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TEACHING TOOLS AND TOOLS TO TEACH: ACTIVITIES AND TOOLS FOR ENGAGING STUDENTS AT THE UNIVERSITY LEVEL Meghan V. Huff September 20, 2013 Linguistics Department.

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Presentation on theme: "TEACHING TOOLS AND TOOLS TO TEACH: ACTIVITIES AND TOOLS FOR ENGAGING STUDENTS AT THE UNIVERSITY LEVEL Meghan V. Huff September 20, 2013 Linguistics Department."— Presentation transcript:

1 TEACHING TOOLS AND TOOLS TO TEACH: ACTIVITIES AND TOOLS FOR ENGAGING STUDENTS AT THE UNIVERSITY LEVEL Meghan V. Huff September 20, 2013 Linguistics Department Colloquium

2 Why tools and not activities?

3 Tools/structures v. activities  usable many, many times  not content specific, but outcome specific  can be reused with new content continually  once students are used to the tool, instructions can be very short  used once  content specific  have to be found or created for each lesson  have to be explained every time Tools and StructuresActivities

4 Communicative and interactive classrooms

5 student-centered  we aren’t teachers, we are guides and facilitators  not teaching, but creating the opportunity for learning  “don’t be a sage on the stage, be a guide on the side”  spend your time with the class, not in front of it  (walk and talk, correct and confirm)  think of it this way – you don’t need the practice!  be empathetic to the learning process and celebrate errors – after all, they are required for learning  how do we flip a classroom like this? - tools

6 engaging  classroom environment  non-threatening, laid-back, funny, real, willing to be wrong and ‘check’, give skills, allow individuality, encourage exploration  music, jokes, dictionaries, teaching of slang, technology, flexibility, accountability  affective filter (Krashen, 1985)  too high – no learning because they are stressed  too low – no learning because they don’t care  in the middle – learning occurs out of trust and comfort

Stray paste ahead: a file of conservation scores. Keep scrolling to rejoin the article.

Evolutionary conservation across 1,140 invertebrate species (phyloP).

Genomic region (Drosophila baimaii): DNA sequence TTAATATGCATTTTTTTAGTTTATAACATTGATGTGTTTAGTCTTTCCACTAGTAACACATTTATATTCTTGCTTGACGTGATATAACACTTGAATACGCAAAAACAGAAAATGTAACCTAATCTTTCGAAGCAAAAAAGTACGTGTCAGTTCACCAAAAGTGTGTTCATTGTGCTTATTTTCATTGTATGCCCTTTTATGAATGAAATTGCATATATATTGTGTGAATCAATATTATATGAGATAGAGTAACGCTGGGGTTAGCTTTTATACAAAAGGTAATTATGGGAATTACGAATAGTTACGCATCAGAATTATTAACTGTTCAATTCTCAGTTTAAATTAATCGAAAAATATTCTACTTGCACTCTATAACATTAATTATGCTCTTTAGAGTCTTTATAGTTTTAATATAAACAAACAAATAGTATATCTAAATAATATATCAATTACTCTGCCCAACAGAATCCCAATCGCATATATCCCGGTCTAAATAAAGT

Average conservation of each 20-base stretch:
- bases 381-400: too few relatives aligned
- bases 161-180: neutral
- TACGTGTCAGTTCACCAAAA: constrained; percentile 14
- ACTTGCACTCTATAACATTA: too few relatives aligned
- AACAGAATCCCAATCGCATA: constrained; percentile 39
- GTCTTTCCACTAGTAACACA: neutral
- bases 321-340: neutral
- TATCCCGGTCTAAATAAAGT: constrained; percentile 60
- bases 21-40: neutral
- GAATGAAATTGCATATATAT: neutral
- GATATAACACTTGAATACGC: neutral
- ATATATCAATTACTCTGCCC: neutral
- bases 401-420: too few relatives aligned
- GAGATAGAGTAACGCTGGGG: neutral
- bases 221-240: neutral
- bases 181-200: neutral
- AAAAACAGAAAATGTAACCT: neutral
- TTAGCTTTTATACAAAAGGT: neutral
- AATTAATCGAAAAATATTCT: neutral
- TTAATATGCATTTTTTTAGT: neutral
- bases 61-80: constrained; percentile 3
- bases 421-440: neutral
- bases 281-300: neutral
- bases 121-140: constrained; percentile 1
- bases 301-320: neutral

7 motivating  give prompt feedback  give real-world, concrete examples  relate the content to students’ lives  be a cheerleader  celebrate victories and support students when they struggle

8 productive  assist each student in acquiring the content  give them tools for successful learning  give them life skills for the future

9 playing to the multiple intelligences  everyone has multiple ways in which they can learn, but a few are usually dominant (Gardner & Hatch, 1989)  musical-rhythmic  visual-spatial  verbal-linguistic  logical-mathmatical  bodily-kinesthetic  interpersonal  intrapersonal  naturalistic  existential

10 automatization of explicit knowledge  DeKeyser (2001) comments on 3 types of knowledge…  implicit knowledge – native speakers/acquired skills  explicit knowledge – L2 speakers/learned skills  automatized explicit knowledge – advanced L2 speakers/learned skills that one no longer consciously think about  sometimes, we have to memorize concepts or work with explicit information (even in a communicative language classroom!)  structured and engaging activities provide context  where we can’t create implicit knowledge, we can aim to automatize that which is explicit

11 the ‘how’ with the ‘what’ educational tools

12 implementing tools  4 steps  give clear, level appropriate, instructions  model the activity  facilitate walk, talk, correct, and confirm  recap  give a realistic time limit, and remind them when time is almost up  have filler activities or extensions ready for speedy students